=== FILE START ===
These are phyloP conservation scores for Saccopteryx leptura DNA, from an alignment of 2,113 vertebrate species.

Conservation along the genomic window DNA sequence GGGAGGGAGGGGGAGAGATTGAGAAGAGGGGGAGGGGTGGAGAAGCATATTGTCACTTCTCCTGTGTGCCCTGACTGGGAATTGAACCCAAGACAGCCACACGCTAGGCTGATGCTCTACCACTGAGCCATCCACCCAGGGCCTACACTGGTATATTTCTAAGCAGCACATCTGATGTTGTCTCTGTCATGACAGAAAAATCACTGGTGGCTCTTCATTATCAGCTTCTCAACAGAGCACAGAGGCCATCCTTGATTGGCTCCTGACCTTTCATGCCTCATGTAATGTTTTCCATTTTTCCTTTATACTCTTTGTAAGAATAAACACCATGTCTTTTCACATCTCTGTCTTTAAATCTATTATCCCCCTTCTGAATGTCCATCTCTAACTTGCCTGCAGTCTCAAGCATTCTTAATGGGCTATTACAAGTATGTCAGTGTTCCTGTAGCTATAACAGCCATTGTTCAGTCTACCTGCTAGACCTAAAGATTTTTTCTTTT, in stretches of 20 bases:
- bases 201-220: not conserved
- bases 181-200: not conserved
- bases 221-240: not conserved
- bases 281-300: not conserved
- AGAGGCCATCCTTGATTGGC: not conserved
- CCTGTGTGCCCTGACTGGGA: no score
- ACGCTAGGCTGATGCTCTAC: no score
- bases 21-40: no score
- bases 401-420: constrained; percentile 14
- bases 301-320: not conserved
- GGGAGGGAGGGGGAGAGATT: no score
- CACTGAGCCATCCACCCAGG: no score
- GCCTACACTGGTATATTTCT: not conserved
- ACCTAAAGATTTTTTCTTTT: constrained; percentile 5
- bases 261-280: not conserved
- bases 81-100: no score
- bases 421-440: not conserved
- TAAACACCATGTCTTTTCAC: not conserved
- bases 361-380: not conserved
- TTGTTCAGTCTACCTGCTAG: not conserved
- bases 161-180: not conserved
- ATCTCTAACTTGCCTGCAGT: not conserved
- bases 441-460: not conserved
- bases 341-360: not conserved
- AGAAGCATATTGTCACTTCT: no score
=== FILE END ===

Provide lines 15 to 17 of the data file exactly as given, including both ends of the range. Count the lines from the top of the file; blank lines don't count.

- GCCTACACTGGTATATTTCT: not conserved
- ACCTAAAGATTTTTTCTTTT: constrained; percentile 5
- bases 261-280: not conserved